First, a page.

Marlo, the main character in “Tully,” fends off small talk with a barrage of acid-dipped put-downs, and dismisses anything sentimental as corny. So you wonder what she would think of this film, which conceals a tender heart within an outer skin of sandpaper.
That’s not a knock; I like “Tully,” a film that makes hipster sincerity look good. Its approach is the modus operandi of screenwriter Diablo Cody and director Jason Reitman, whose 2007 film “Juno” also took pregnancy as its jumping-off point.
“Juno” coasted along on its cutesy one-liners and a very conventional resolution. Thankfully, “Tully” is thornier and wearier, with an authentic sense of both dejection and hope.
You can see why Marlo’s defense mechanism runs hot. Ignored by a husband who retreats into video games, pregnant with her third child, and struggling mightily to understand a son with special needs, she must also bear the questioning gazes around her. Her second pregnancy brought on postpartum depression. What’s going to happen this time?
Charlize Theron, who previously worked with Cody and Reitman on “Young Adult,” gets every ounce of Marlo’s weariness, and also her quippy attitude. She always looks as though she’s plodding around in an old unbelted bathrobe, even when she’s not.
This is one of those rare times that an actor’s weight gain is truly justified, even more than Theron’s Oscar-winning turn as the beefy killer in “Monster.” This film’s depiction of motherhood is so intensely physical, it makes sense for Marlo to look as though she’s moving around in an unfamiliar wrapper. “What’s wrong with your body?” Marlo’s daughter asks her. She doesn’t answer.
Then things change. Marlo’s financially successful brother (Mark Duplass) and irritatingly chipper wife (Elaine Tan) offer a baby gift: picking up the tab for a “night nanny,” someone who stays overnight for a few weeks and tends to baby so the parents (reliable Ron Livingston plays Marlo’s zoned-out husband) can get a reasonable amount of sleep.
Marlo’s nanny is Tully (the very-nearly-weightless Mackenzie Davis, from “Blade Runner 2049”), a remarkable young woman who waltzes in like some fantastical blend of Mary Poppins and Oprah Winfrey. She doesn’t just look after the new baby, she provides wise counsel and mixes up a mean batch of cupcakes.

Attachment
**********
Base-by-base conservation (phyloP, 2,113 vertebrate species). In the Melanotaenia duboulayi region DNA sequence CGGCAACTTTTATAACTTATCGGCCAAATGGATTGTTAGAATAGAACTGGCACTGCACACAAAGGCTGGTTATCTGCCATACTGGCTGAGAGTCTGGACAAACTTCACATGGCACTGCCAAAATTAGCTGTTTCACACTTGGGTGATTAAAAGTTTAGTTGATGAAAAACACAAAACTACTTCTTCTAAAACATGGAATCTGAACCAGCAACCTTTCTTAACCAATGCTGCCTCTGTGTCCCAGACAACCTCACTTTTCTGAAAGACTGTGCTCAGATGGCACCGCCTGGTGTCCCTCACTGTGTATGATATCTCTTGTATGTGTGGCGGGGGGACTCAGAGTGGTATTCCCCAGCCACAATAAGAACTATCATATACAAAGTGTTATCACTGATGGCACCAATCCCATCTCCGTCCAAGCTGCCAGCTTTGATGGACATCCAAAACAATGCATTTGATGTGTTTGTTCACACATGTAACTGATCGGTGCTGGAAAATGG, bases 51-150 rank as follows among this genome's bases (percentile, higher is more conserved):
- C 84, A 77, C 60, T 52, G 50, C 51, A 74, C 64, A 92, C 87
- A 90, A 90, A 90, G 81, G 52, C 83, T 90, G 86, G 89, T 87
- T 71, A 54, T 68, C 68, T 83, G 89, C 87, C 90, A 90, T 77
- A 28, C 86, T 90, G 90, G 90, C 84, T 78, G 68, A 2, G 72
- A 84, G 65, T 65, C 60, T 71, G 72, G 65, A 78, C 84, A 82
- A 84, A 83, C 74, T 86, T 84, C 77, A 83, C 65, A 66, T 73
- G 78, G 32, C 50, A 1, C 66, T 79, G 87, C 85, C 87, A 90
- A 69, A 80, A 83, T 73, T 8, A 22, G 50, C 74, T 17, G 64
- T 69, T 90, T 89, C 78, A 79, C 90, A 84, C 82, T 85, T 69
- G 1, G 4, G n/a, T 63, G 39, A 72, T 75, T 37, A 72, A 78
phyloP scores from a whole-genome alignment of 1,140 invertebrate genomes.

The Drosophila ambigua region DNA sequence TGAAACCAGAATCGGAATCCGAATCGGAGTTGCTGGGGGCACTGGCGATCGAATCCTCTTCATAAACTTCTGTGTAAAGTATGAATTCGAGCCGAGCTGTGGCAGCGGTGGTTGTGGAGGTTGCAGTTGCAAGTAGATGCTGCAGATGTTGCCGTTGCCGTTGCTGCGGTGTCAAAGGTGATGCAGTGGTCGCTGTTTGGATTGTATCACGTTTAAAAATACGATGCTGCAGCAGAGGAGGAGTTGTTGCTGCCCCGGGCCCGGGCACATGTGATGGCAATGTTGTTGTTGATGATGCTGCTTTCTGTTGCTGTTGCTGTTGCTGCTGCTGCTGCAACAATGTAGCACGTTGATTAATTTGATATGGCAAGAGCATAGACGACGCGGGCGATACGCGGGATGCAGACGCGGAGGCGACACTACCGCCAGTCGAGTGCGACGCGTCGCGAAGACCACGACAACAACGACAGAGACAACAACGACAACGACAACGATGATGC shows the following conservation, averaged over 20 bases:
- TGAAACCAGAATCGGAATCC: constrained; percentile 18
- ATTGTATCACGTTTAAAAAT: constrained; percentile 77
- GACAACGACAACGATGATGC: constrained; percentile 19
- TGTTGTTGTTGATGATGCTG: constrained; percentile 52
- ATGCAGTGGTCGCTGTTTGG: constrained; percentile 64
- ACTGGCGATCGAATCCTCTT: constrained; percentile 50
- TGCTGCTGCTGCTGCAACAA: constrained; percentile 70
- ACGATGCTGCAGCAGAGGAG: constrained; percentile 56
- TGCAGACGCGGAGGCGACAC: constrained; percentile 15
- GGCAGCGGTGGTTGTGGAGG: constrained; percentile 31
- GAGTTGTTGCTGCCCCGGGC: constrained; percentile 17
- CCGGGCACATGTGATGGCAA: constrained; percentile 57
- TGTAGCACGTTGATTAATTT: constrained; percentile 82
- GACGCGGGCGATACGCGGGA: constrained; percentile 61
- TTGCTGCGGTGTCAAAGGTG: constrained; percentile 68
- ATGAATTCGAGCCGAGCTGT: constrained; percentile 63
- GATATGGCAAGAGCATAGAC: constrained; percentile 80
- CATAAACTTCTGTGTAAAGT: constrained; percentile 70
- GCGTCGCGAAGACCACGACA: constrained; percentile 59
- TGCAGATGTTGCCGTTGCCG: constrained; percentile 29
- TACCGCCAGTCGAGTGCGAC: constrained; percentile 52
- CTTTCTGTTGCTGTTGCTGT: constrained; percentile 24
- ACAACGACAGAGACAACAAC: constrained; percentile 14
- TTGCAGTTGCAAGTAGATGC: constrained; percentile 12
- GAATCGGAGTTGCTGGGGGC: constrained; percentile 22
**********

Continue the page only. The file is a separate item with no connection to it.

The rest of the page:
Her arrival sparks something dormant in Marlo, and for a while the movie is touched by a Frank Capra-like magic, as though an angel had dropped down to prove that it’s a wonderful life after all. Things don’t work out the way we expect, as the story moves toward an ending that might warrant Marlo’s disapproval but seems to me entirely earned.
There are enough caustic jokes in the film to demonstrate that Cody could write these all day if she wanted to; Marlo has a great moment when she cruises past a beloved former bakery and wistfully sighs, “People ate flour back then.”
This movie doesn’t settle for the one-liners. This time Cody is more invested in building a credible emotional life for Marlo, and Charlize Theron is right there to do the heavy lifting.
“Tully” (3½ stars)
An overwhelmed mom (Charlize Theron) agrees to take on a “night nanny” (Mackenzie Davis) when her third baby arrives — and the nanny brings about a fantastical change in mom’s attitude, at least for a while. This tricky film from “Juno” writer Diablo Cody and director Jason Reitman conceals a tender heart within its sandpaper skin; not everybody will buy its premise, but it earns its ending, propelled by Theron’s strong performance.
Rating: R, for language, subject matter
Showing: Alderwood Mall, Everett Stadium, Marysville, Meridian, Pacific Place, Seattle 10, Woodinville, Cascade Mall